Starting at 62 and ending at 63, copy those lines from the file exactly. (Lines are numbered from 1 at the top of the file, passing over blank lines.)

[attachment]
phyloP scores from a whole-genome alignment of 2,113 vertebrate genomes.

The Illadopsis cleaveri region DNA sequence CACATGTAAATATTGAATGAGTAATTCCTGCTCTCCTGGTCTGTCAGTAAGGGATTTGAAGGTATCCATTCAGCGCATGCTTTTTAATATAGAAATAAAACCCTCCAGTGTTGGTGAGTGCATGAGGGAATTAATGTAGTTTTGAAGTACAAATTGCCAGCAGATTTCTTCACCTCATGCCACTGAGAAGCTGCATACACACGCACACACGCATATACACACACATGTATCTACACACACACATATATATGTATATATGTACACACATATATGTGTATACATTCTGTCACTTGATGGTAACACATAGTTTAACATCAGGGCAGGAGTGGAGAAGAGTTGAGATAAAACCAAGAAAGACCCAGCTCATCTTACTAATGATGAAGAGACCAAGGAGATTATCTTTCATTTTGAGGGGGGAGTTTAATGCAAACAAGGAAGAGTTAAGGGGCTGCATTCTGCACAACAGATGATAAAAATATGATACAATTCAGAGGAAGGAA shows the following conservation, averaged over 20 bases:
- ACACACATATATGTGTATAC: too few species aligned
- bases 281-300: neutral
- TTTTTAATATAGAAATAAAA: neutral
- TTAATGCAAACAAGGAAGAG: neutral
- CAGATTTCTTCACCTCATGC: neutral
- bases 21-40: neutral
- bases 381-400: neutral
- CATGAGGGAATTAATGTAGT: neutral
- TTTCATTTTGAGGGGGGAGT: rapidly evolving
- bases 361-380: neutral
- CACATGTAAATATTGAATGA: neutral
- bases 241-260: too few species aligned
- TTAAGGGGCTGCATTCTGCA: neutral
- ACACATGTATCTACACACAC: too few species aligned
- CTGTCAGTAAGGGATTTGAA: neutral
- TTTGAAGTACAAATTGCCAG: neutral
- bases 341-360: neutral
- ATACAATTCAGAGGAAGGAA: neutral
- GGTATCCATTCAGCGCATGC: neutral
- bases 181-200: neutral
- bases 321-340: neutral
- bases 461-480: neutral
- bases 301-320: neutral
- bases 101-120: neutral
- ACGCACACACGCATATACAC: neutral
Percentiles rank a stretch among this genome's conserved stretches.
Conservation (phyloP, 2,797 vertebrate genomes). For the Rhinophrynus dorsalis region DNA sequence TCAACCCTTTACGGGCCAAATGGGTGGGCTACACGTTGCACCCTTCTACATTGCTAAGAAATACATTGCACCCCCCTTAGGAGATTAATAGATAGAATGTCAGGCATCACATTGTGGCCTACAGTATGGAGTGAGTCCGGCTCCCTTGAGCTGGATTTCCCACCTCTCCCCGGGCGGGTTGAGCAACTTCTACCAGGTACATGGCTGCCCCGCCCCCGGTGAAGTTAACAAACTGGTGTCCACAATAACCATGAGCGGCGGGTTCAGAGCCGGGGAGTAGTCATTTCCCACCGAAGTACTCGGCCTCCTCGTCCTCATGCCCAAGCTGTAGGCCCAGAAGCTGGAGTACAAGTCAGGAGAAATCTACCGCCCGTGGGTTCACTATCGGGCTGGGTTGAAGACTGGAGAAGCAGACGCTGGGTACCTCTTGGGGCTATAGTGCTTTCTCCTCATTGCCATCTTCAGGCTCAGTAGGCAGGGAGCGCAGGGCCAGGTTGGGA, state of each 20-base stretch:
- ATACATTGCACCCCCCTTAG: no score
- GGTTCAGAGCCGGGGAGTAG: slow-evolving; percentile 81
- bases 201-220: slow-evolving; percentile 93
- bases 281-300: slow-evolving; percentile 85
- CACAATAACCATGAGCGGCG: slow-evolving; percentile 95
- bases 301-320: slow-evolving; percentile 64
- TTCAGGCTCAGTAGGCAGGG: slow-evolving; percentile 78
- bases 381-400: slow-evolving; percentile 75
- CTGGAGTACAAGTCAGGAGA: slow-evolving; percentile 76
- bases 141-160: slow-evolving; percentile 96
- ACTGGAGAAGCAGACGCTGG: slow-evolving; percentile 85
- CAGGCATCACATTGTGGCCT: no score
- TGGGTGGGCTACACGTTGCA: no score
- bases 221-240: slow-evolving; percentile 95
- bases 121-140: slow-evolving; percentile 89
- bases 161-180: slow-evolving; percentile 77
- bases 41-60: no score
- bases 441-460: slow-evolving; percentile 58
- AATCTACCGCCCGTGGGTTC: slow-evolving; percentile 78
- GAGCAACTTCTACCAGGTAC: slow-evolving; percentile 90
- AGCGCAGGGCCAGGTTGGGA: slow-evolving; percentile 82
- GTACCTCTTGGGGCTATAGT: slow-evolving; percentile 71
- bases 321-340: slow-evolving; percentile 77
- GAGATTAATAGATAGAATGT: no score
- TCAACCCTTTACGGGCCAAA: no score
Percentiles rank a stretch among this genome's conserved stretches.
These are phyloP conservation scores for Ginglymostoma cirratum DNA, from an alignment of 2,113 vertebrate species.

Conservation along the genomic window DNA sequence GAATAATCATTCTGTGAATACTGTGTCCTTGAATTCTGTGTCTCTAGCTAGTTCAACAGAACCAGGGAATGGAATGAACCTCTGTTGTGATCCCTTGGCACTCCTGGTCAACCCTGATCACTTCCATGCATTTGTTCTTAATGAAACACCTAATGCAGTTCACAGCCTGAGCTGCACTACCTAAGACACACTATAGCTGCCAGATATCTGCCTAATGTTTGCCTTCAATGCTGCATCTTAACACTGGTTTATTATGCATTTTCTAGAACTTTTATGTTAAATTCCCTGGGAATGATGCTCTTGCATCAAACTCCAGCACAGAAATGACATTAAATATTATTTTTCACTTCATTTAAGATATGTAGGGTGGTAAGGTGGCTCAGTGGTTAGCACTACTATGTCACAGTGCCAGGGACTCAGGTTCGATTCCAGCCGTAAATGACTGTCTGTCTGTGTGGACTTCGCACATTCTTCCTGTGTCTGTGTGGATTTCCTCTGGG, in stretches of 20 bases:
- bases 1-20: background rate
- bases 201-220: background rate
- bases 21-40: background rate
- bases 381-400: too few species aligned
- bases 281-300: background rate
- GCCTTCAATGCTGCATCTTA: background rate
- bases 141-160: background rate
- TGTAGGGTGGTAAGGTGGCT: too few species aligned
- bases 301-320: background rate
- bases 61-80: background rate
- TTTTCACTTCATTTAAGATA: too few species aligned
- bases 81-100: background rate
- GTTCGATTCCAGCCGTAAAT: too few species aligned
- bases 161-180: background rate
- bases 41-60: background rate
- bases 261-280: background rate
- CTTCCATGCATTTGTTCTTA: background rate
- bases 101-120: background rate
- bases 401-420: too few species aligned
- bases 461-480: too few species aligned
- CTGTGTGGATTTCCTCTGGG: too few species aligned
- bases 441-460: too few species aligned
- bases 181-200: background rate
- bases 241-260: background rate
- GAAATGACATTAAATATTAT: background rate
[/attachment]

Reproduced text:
- bases 281-300: background rate
- GCCTTCAATGCTGCATCTTA: background rate